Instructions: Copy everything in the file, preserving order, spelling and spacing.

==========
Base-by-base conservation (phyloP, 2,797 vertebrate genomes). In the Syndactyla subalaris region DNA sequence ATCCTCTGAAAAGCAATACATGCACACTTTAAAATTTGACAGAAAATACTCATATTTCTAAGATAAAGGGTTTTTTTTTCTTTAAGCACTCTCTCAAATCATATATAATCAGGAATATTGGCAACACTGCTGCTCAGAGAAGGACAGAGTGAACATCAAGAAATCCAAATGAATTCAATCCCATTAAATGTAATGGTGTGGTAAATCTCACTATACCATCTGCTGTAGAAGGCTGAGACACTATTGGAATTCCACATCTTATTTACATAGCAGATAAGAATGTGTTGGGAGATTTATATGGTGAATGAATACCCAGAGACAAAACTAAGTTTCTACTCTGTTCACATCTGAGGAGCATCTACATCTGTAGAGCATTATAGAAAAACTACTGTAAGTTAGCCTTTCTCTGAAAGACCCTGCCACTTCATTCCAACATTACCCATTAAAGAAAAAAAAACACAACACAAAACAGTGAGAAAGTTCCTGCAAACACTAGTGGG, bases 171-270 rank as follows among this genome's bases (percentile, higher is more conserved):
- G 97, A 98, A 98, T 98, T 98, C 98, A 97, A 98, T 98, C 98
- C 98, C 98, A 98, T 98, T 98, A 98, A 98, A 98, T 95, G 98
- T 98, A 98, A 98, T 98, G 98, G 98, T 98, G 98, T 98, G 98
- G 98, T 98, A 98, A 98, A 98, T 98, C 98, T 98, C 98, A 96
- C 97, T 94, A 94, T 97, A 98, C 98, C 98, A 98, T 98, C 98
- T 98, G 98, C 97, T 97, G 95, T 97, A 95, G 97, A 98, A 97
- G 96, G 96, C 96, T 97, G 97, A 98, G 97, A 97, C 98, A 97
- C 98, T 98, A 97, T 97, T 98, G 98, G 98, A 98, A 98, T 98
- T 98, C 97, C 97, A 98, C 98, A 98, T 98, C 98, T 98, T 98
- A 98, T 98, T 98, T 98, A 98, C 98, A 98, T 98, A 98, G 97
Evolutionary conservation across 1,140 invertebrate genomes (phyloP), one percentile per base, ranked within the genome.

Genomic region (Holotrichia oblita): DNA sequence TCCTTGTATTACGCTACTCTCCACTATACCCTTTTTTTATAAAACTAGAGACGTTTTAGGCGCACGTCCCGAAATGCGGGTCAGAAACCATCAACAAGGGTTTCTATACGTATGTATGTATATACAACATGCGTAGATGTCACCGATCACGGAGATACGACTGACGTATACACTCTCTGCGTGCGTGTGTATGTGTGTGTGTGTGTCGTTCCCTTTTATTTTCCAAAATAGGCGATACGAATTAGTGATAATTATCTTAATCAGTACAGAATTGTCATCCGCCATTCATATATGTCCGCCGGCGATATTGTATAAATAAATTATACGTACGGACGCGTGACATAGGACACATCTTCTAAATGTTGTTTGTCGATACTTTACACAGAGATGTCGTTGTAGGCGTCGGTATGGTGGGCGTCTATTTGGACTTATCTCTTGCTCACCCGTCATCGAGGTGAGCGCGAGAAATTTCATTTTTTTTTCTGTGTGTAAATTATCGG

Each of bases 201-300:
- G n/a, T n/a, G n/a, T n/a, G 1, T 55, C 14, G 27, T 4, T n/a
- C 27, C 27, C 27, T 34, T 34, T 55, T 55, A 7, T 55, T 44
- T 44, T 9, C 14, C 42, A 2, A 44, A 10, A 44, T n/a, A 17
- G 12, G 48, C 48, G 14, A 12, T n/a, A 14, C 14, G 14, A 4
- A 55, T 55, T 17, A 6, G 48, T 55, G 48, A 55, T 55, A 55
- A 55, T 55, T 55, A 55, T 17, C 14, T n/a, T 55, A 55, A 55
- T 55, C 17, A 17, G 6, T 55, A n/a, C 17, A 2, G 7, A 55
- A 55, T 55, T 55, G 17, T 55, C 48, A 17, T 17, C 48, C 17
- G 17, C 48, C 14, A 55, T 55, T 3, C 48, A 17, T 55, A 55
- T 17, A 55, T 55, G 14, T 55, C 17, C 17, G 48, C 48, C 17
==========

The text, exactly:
Base-by-base conservation (phyloP, 2,797 vertebrate genomes). In the Syndactyla subalaris region DNA sequence ATCCTCTGAAAAGCAATACATGCACACTTTAAAATTTGACAGAAAATACTCATATTTCTAAGATAAAGGGTTTTTTTTTCTTTAAGCACTCTCTCAAATCATATATAATCAGGAATATTGGCAACACTGCTGCTCAGAGAAGGACAGAGTGAACATCAAGAAATCCAAATGAATTCAATCCCATTAAATGTAATGGTGTGGTAAATCTCACTATACCATCTGCTGTAGAAGGCTGAGACACTATTGGAATTCCACATCTTATTTACATAGCAGATAAGAATGTGTTGGGAGATTTATATGGTGAATGAATACCCAGAGACAAAACTAAGTTTCTACTCTGTTCACATCTGAGGAGCATCTACATCTGTAGAGCATTATAGAAAAACTACTGTAAGTTAGCCTTTCTCTGAAAGACCCTGCCACTTCATTCCAACATTACCCATTAAAGAAAAAAAAACACAACACAAAACAGTGAGAAAGTTCCTGCAAACACTAGTGGG, bases 171-270 rank as follows among this genome's bases (percentile, higher is more conserved):
- G 97, A 98, A 98, T 98, T 98, C 98, A 97, A 98, T 98, C 98
- C 98, C 98, A 98, T 98, T 98, A 98, A 98, A 98, T 95, G 98
- T 98, A 98, A 98, T 98, G 98, G 98, T 98, G 98, T 98, G 98
- G 98, T 98, A 98, A 98, A 98, T 98, C 98, T 98, C 98, A 96
- C 97, T 94, A 94, T 97, A 98, C 98, C 98, A 98, T 98, C 98
- T 98, G 98, C 97, T 97, G 95, T 97, A 95, G 97, A 98, A 97
- G 96, G 96, C 96, T 97, G 97, A 98, G 97, A 97, C 98, A 97
- C 98, T 98, A 97, T 97, T 98, G 98, G 98, A 98, A 98, T 98
- T 98, C 97, C 97, A 98, C 98, A 98, T 98, C 98, T 98, T 98
- A 98, T 98, T 98, T 98, A 98, C 98, A 98, T 98, A 98, G 97
Evolutionary conservation across 1,140 invertebrate genomes (phyloP), one percentile per base, ranked within the genome.

Genomic region (Holotrichia oblita): DNA sequence TCCTTGTATTACGCTACTCTCCACTATACCCTTTTTTTATAAAACTAGAGACGTTTTAGGCGCACGTCCCGAAATGCGGGTCAGAAACCATCAACAAGGGTTTCTATACGTATGTATGTATATACAACATGCGTAGATGTCACCGATCACGGAGATACGACTGACGTATACACTCTCTGCGTGCGTGTGTATGTGTGTGTGTGTGTCGTTCCCTTTTATTTTCCAAAATAGGCGATACGAATTAGTGATAATTATCTTAATCAGTACAGAATTGTCATCCGCCATTCATATATGTCCGCCGGCGATATTGTATAAATAAATTATACGTACGGACGCGTGACATAGGACACATCTTCTAAATGTTGTTTGTCGATACTTTACACAGAGATGTCGTTGTAGGCGTCGGTATGGTGGGCGTCTATTTGGACTTATCTCTTGCTCACCCGTCATCGAGGTGAGCGCGAGAAATTTCATTTTTTTTTCTGTGTGTAAATTATCGG

Each of bases 201-300:
- G n/a, T n/a, G n/a, T n/a, G 1, T 55, C 14, G 27, T 4, T n/a
- C 27, C 27, C 27, T 34, T 34, T 55, T 55, A 7, T 55, T 44
- T 44, T 9, C 14, C 42, A 2, A 44, A 10, A 44, T n/a, A 17
- G 12, G 48, C 48, G 14, A 12, T n/a, A 14, C 14, G 14, A 4
- A 55, T 55, T 17, A 6, G 48, T 55, G 48, A 55, T 55, A 55
- A 55, T 55, T 55, A 55, T 17, C 14, T n/a, T 55, A 55, A 55
- T 55, C 17, A 17, G 6, T 55, A n/a, C 17, A 2, G 7, A 55
- A 55, T 55, T 55, G 17, T 55, C 48, A 17, T 17, C 48, C 17
- G 17, C 48, C 14, A 55, T 55, T 3, C 48, A 17, T 55, A 55
- T 17, A 55, T 55, G 14, T 55, C 17, C 17, G 48, C 48, C 17